Summary: Transplanting fecal microbiota from young mice to older mice
reversed hallmark signs of aging in the gut, brains, and eyes.
Transplanting the fecal microbiota from old to young mice had the reverse effect, inducing inflammation in the brain and depleting a key protein associated with healthy vision.
Source: University of East Anglia
In the search for eternal youth, poo transplants may seem like an unlikely
way to reverse the aging process.
However, scientists at the Quadram Institute and the University of East
Anglia have provided evidence, from research in mice, that transplanting
fecal microbiota from young into old mice can reverse hallmarks of aging
in the gut, eyes, and brain.
In the reverse experiment, microbes from aged mice induced inflammation in
the brain of young recipients and depleted a key protein required for
These findings show that gut microbes play a role in the regulating some
of the detrimental effects of aging and open up the possibility of gut microbe-based therapies to combat decline in later life.
Prof Simon Carding, from UEA’s Norwich Medical School and head of the Gut Microbes and Health Research Program at the Quadram Institute, said: “This ground-breaking study provides tantalizing evidence for the direct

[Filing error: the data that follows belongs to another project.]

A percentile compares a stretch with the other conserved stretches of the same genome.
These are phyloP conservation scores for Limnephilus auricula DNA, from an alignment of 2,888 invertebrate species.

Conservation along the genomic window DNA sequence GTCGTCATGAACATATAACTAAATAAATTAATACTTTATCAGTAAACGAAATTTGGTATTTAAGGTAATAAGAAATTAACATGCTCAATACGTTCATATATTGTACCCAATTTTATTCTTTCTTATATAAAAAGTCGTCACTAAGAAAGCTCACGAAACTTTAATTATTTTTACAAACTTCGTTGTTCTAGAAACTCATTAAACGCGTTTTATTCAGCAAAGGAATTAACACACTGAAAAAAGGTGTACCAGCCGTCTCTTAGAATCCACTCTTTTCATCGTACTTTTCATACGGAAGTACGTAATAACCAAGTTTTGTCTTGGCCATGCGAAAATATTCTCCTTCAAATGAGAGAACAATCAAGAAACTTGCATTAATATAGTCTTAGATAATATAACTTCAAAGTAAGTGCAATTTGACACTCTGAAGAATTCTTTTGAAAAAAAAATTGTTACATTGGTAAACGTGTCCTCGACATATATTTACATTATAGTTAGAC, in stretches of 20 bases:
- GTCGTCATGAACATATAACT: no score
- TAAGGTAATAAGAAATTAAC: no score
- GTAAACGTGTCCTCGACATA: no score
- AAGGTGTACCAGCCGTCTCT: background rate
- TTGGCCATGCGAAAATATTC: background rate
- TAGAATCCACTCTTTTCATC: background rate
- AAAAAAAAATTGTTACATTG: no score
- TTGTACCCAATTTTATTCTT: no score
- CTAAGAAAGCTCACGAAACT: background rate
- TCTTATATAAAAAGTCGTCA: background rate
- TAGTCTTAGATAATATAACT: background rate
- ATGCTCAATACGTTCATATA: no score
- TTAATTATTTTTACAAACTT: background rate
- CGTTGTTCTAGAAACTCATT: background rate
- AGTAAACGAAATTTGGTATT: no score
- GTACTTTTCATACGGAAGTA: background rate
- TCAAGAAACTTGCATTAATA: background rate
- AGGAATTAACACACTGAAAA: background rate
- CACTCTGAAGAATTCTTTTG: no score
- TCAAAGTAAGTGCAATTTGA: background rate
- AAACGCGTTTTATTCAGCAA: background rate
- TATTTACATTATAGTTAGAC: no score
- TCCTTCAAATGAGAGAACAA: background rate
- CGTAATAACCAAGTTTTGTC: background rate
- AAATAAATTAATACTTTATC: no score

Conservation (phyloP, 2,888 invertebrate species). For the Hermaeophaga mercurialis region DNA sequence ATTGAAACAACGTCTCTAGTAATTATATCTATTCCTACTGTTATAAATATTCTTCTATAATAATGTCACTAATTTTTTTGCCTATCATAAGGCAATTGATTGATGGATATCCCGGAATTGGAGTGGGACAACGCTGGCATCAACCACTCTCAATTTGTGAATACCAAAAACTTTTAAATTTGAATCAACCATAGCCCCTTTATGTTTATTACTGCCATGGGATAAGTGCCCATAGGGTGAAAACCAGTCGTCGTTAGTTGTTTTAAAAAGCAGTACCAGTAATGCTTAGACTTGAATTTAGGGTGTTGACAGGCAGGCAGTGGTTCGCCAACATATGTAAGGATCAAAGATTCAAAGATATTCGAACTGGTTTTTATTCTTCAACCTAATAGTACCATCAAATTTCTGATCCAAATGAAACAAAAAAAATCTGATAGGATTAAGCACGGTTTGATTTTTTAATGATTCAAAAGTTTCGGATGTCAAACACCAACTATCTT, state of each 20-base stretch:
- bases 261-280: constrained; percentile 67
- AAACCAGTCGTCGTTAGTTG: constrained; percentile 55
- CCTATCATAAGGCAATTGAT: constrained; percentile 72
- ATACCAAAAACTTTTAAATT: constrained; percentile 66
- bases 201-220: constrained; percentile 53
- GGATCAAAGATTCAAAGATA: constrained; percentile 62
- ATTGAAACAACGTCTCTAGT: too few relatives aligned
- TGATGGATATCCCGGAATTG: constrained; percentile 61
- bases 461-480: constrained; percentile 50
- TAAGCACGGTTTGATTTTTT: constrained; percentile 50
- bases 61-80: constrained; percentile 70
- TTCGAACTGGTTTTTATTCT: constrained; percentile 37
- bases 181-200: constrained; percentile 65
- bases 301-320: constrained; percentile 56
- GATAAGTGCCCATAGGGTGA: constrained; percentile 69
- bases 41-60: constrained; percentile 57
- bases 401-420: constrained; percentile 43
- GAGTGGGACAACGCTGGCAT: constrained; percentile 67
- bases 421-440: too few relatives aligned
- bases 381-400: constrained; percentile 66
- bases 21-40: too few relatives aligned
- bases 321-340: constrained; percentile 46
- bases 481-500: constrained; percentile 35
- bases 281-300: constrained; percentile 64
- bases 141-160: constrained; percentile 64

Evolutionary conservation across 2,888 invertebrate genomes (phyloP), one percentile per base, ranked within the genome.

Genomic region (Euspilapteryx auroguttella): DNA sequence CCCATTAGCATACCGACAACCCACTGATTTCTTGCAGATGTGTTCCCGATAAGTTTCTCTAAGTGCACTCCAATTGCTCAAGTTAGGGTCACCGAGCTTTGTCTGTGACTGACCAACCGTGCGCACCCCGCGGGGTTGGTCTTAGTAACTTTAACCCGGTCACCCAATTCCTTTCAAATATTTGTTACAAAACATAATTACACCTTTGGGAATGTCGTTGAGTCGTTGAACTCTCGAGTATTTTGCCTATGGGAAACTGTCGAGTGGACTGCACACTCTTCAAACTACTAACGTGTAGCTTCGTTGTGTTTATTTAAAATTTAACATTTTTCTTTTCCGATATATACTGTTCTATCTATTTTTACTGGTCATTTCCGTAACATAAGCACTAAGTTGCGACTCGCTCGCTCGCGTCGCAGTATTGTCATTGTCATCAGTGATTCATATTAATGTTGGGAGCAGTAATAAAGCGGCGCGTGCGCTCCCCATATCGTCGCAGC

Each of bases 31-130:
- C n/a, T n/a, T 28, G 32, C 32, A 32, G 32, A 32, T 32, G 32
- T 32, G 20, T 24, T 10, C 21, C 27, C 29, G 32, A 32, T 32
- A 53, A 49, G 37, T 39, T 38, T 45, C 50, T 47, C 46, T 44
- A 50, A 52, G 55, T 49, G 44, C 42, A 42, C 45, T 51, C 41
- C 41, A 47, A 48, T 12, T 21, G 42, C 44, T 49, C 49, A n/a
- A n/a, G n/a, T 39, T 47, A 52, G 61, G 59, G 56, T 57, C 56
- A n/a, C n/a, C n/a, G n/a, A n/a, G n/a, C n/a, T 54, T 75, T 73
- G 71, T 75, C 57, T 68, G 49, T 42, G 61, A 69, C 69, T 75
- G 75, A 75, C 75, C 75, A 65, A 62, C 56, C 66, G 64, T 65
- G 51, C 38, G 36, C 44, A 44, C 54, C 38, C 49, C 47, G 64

involvement of gut microbes in aging and the functional decline of brain function and vision and offers a potential solution in the form of gut
microbe replacement therapy.”
It has been known for some time that the population of microbes that we
carry around in our gut, collectively called the gut microbiota, is linked
to health. Most diseases are associated with changes in the types and
behavior of bacteria, viruses, fungi and other microbes in an individual’s
Some of these changes in microbiota composition happen as we age,
adversely affecting metabolism and immunity, and this has been associated
with age-related disorders including inflammatory bowel diseases, along
with cardiovascular, autoimmune, metabolic and neurodegenerative
To better understand the effects of these changes in the microbiota in old
age, scientists from the Quadram Institute transferred the gut microbes
from aged mice into healthy young mice, and vice versa. They then looked
at how this affected inflammatory hallmarks of aging in the gut, brain and
eye, which suffer from declining function in later life.
The study, published in the journal Microbiome, found that the microbiota